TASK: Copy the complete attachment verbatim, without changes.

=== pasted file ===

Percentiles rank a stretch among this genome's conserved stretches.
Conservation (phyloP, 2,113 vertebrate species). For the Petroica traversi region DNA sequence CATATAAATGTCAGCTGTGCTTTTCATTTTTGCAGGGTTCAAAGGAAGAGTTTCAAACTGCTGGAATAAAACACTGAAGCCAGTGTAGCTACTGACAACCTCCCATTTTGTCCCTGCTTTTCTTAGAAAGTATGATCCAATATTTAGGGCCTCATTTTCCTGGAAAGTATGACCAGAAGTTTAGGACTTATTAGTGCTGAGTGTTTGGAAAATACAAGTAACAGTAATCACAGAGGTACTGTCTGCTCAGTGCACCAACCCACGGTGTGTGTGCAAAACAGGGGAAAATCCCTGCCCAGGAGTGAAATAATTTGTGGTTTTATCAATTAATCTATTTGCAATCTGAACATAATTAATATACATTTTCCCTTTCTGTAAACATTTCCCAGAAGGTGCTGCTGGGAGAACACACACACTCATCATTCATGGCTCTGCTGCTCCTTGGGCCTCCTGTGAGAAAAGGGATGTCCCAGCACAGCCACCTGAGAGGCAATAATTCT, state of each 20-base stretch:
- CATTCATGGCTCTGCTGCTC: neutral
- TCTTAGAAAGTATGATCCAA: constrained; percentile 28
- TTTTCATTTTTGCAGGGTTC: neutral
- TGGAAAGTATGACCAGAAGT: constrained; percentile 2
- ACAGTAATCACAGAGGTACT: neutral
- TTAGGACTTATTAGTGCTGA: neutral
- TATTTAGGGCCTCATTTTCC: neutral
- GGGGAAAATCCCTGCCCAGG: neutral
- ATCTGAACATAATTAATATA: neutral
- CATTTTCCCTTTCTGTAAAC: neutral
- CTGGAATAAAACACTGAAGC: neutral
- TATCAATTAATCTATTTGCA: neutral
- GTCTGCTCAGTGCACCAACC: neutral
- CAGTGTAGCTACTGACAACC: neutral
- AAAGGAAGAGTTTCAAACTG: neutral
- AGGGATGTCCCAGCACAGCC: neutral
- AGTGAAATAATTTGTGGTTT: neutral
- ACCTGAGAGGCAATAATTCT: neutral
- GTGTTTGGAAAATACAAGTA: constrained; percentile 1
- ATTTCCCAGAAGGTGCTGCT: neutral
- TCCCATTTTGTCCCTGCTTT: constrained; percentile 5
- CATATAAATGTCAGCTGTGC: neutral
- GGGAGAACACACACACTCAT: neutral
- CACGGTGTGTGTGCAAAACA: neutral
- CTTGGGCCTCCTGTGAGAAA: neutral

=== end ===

Percentiles rank a stretch among this genome's conserved stretches.
Conservation (phyloP, 2,113 vertebrate species). For the Petroica traversi region DNA sequence CATATAAATGTCAGCTGTGCTTTTCATTTTTGCAGGGTTCAAAGGAAGAGTTTCAAACTGCTGGAATAAAACACTGAAGCCAGTGTAGCTACTGACAACCTCCCATTTTGTCCCTGCTTTTCTTAGAAAGTATGATCCAATATTTAGGGCCTCATTTTCCTGGAAAGTATGACCAGAAGTTTAGGACTTATTAGTGCTGAGTGTTTGGAAAATACAAGTAACAGTAATCACAGAGGTACTGTCTGCTCAGTGCACCAACCCACGGTGTGTGTGCAAAACAGGGGAAAATCCCTGCCCAGGAGTGAAATAATTTGTGGTTTTATCAATTAATCTATTTGCAATCTGAACATAATTAATATACATTTTCCCTTTCTGTAAACATTTCCCAGAAGGTGCTGCTGGGAGAACACACACACTCATCATTCATGGCTCTGCTGCTCCTTGGGCCTCCTGTGAGAAAAGGGATGTCCCAGCACAGCCACCTGAGAGGCAATAATTCT, state of each 20-base stretch:
- CATTCATGGCTCTGCTGCTC: neutral
- TCTTAGAAAGTATGATCCAA: constrained; percentile 28
- TTTTCATTTTTGCAGGGTTC: neutral
- TGGAAAGTATGACCAGAAGT: constrained; percentile 2
- ACAGTAATCACAGAGGTACT: neutral
- TTAGGACTTATTAGTGCTGA: neutral
- TATTTAGGGCCTCATTTTCC: neutral
- GGGGAAAATCCCTGCCCAGG: neutral
- ATCTGAACATAATTAATATA: neutral
- CATTTTCCCTTTCTGTAAAC: neutral
- CTGGAATAAAACACTGAAGC: neutral
- TATCAATTAATCTATTTGCA: neutral
- GTCTGCTCAGTGCACCAACC: neutral
- CAGTGTAGCTACTGACAACC: neutral
- AAAGGAAGAGTTTCAAACTG: neutral
- AGGGATGTCCCAGCACAGCC: neutral
- AGTGAAATAATTTGTGGTTT: neutral
- ACCTGAGAGGCAATAATTCT: neutral
- GTGTTTGGAAAATACAAGTA: constrained; percentile 1
- ATTTCCCAGAAGGTGCTGCT: neutral
- TCCCATTTTGTCCCTGCTTT: constrained; percentile 5
- CATATAAATGTCAGCTGTGC: neutral
- GGGAGAACACACACACTCAT: neutral
- CACGGTGTGTGTGCAAAACA: neutral
- CTTGGGCCTCCTGTGAGAAA: neutral